I had a chance to spend a little time this morning with Outagamie County Executive Tom Nelson, one of three announced Democrats to take on sitting Sen. Ron Johnson, assuming he runs again.
As the vaccination rate climbs, Nelson feels it’s safe to start venturing out of his garage and basement to make campaign swings around the state. Until now, he says he has been making calls for support and money from his home in Appleton and he’s been doing some quirky videos, reminiscent of the early campaigns of Russ Feingold.
I asked him what distinguishes him from his announced Democratic primary opponents, Milwaukee Bucks executive Alex Lasry and State Treasurer Sarah Godlewski. He didn’t answer directly, but he did talk about not being “a millionaire or a billionaire.” Godlewski is the former and Lasry is the latter (at least by relation), so the point wasn’t lost on me.
He also pointed to his executive and legislative experience. Nelson served as Assembly Majority Leader before he was elected county exec a decade ago. Lasry has never served in public office and Godlewski has two years under her belt in a statewide office, but one that has virtually no power. If your criteria is experience, Nelson has it going away.
But what I think Nelson really has going for him is the argument that he has the best chance of beating Johnson, or whoever the Republicans put up. (My money is on Johnson running for a third term.)
Any Democrat is going to run up big numbers in Milwaukee and Dane counties, but it all could come down to which candidate can squeeze out a few more votes in the Fox Valley and Waukesha. Keep in mind that Joe Biden won Wisconsin by 22,000 votes and Tony Evers beat Scott Walker by only 30,000. Nelson wins in a county that went for Donald Trump by ten points.
Since all the candidates will have essentially the same positions on the issues, if Democrats are still in the mood just to win, they may well pick a guy like Nelson. After all, Biden and Evers were not the darlings of the party activists; they just looked like candidates who could do well against the devil.
If there is one word I would use to describe Nelson after spending some time with him it’s “earnest.” If you talk to him for a few minutes and had to guess what his father did for a living you’d guess Lutheran minister. And you’d be right.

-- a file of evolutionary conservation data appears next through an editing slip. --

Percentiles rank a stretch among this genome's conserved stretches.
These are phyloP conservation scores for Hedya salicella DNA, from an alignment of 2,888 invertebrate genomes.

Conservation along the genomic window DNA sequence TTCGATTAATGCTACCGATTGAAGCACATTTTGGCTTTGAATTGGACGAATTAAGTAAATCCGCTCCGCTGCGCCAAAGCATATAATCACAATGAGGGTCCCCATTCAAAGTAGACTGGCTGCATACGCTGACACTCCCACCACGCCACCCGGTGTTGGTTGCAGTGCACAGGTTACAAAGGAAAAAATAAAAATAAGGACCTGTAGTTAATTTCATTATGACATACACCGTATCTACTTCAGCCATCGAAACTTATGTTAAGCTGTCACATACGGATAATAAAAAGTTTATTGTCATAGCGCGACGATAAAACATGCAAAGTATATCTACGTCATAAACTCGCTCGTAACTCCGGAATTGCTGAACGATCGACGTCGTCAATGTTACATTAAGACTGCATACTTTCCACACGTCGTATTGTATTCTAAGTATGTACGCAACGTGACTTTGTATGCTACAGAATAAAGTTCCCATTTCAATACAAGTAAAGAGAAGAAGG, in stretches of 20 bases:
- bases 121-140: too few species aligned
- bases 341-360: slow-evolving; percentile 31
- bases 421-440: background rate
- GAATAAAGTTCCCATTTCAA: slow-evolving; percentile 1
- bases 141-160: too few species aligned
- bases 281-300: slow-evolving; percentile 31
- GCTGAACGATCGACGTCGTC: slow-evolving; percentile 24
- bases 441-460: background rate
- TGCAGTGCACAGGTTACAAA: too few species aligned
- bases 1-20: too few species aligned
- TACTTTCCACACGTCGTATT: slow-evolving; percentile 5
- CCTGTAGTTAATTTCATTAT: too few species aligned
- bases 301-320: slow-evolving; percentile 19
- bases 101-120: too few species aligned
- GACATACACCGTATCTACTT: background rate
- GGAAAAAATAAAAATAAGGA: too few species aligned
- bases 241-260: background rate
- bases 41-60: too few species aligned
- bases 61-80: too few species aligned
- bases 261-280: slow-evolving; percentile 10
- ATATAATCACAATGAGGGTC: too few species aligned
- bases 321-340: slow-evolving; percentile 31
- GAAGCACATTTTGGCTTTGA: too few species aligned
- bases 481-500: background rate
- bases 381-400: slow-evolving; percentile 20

He is a wonk first-class. When I asked him about his work to save a local paper mill (he’s written a book on the subject) he dove quickly into the weeds, describing how he worked all kinds of intricate angles. This is an occupational hazard of all local officials. Just ask me about tax incremental financing some time. I’ll light up the room.
It’s early and this was Nelson’s first campaign swing for the Senate. But he’s run for statewide office before when he won the lieutenant governor nomination back in 2010 by a comfortable margin. (He and Milwaukee Mayor Tom Barrett lost the race to Scott Walker that year.) So, I’m pretty sure he’ll knock off the rust and sharpen his message.
The irony of the primary is that it is the only part of the race in which ability to raise money — or self-fund as both Lasry and Godlewski can, to some extent — matters. This is the only Republican-held Senate seat up next year in a state where Donald Trump didn’t win. And with the Democrats holding a Senate margin by virtue of the Vice President’s tie-breaker, you can bet that national money will pour in for whoever is the nominee.
So, it’s possible that Nelson is both the most promising general election candidate and also the primary candidate who will have the least money. But if he’s got just enough cash to get his message out, and if Democrats just want to win, Nelson may have a chance.